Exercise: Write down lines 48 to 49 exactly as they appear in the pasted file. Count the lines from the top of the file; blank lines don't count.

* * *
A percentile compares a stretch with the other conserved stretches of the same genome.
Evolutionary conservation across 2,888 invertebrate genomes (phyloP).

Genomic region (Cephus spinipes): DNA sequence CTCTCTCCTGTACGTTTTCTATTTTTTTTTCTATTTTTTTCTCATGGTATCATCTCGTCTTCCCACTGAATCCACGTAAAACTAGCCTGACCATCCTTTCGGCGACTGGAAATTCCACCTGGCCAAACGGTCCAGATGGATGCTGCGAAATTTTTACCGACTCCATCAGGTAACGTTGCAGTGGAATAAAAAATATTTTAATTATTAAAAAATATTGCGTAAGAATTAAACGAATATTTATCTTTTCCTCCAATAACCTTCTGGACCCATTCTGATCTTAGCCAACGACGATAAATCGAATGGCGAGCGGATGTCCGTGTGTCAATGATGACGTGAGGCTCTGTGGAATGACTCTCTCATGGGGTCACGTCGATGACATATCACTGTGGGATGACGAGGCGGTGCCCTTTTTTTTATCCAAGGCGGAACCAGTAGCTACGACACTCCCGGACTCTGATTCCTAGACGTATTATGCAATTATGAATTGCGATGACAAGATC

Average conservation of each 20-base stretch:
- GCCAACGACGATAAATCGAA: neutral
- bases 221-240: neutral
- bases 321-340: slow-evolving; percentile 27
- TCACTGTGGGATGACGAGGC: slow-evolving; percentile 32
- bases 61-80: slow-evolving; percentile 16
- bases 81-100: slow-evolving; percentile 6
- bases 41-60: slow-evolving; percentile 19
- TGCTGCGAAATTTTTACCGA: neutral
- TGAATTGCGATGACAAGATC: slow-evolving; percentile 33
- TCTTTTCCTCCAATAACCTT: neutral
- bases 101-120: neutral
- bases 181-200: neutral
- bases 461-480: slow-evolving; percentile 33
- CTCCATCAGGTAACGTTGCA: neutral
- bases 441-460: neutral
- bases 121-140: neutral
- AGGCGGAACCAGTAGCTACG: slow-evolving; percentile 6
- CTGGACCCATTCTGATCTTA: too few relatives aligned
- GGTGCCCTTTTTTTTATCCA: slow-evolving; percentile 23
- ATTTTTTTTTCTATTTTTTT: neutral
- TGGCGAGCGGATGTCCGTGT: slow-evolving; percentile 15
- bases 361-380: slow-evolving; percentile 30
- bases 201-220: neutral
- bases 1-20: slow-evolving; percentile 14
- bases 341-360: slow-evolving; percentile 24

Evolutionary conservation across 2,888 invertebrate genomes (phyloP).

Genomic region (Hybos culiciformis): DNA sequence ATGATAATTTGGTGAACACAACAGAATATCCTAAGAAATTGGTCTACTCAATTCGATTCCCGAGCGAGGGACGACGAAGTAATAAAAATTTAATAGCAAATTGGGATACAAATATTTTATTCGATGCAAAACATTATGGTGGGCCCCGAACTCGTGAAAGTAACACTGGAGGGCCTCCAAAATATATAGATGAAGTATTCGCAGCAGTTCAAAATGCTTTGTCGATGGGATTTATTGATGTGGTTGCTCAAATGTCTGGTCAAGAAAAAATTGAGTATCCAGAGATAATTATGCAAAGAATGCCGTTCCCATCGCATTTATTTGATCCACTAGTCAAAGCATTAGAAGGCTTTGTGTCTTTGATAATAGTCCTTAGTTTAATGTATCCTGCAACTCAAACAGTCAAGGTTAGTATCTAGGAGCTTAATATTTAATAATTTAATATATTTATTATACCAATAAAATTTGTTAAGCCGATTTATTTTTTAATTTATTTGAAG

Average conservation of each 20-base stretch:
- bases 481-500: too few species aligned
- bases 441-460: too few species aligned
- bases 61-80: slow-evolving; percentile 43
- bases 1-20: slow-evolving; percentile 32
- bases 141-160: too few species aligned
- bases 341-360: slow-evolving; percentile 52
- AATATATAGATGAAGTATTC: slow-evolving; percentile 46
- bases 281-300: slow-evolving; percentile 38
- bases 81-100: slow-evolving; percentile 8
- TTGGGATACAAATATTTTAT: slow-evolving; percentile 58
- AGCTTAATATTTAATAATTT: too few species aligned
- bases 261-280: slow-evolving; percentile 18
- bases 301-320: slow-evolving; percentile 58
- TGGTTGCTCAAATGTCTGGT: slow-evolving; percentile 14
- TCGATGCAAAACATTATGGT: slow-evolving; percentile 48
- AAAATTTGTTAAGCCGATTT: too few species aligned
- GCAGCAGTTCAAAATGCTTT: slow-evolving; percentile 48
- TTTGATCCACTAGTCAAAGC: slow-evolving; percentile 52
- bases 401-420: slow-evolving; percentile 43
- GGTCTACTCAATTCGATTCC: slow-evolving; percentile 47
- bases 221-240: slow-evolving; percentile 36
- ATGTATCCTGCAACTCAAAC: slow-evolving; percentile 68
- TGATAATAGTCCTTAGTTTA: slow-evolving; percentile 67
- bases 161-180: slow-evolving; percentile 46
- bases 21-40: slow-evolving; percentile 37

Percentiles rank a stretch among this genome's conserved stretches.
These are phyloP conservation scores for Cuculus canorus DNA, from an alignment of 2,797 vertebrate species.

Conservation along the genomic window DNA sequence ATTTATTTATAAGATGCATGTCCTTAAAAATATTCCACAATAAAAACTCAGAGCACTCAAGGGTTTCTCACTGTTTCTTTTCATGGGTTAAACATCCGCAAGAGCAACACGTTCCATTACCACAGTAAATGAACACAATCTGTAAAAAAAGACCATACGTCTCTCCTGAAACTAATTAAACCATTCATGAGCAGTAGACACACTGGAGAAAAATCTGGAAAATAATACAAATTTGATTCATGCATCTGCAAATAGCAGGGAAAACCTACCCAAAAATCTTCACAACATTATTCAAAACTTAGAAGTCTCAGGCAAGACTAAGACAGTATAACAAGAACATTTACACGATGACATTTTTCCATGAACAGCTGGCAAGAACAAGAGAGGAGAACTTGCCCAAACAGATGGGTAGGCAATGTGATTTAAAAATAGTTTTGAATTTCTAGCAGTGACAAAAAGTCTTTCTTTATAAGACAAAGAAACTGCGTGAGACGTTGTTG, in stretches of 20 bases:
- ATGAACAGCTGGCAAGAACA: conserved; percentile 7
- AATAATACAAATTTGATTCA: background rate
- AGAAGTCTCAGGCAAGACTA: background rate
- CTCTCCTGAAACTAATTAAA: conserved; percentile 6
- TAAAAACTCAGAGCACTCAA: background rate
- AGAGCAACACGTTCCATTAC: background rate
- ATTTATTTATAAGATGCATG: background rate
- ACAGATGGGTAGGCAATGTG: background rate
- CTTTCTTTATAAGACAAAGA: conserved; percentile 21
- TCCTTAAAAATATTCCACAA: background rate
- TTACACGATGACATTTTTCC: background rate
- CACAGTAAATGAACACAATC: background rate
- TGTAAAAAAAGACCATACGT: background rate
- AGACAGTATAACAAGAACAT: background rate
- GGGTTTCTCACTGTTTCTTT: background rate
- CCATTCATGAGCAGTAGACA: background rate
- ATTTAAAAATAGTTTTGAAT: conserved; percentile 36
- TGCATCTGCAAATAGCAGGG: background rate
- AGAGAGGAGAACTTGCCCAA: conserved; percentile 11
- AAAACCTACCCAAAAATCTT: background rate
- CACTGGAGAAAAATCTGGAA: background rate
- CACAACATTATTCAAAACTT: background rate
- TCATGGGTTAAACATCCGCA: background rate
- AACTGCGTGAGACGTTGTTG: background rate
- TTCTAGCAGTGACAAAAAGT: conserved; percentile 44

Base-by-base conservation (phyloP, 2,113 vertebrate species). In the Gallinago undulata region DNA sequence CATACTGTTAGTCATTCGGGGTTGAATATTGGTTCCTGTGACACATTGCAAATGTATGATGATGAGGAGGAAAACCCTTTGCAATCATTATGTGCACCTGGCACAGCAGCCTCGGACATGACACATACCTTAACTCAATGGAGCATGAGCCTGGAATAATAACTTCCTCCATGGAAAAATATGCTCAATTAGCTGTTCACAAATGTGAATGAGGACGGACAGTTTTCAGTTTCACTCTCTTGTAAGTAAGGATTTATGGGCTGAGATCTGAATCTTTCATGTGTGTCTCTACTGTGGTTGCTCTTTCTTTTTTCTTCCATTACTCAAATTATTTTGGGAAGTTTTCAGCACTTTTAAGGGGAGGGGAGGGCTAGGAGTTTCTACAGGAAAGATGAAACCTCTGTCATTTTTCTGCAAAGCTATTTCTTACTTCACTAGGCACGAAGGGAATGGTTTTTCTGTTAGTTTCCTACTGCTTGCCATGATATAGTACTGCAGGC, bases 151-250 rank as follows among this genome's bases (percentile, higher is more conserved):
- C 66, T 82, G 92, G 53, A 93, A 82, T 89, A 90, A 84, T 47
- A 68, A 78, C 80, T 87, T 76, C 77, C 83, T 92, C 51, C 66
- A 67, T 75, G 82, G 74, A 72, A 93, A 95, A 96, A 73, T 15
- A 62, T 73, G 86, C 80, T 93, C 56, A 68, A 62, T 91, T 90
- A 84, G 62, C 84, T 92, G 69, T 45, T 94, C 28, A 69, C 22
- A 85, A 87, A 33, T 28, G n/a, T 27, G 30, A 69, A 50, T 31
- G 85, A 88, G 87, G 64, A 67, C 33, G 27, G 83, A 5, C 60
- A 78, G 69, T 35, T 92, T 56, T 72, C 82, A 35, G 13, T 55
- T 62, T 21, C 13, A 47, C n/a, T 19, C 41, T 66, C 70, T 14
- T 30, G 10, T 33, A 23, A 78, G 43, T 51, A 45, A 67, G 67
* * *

- AAAATTTGTTAAGCCGATTT: too few species aligned
- GCAGCAGTTCAAAATGCTTT: slow-evolving; percentile 48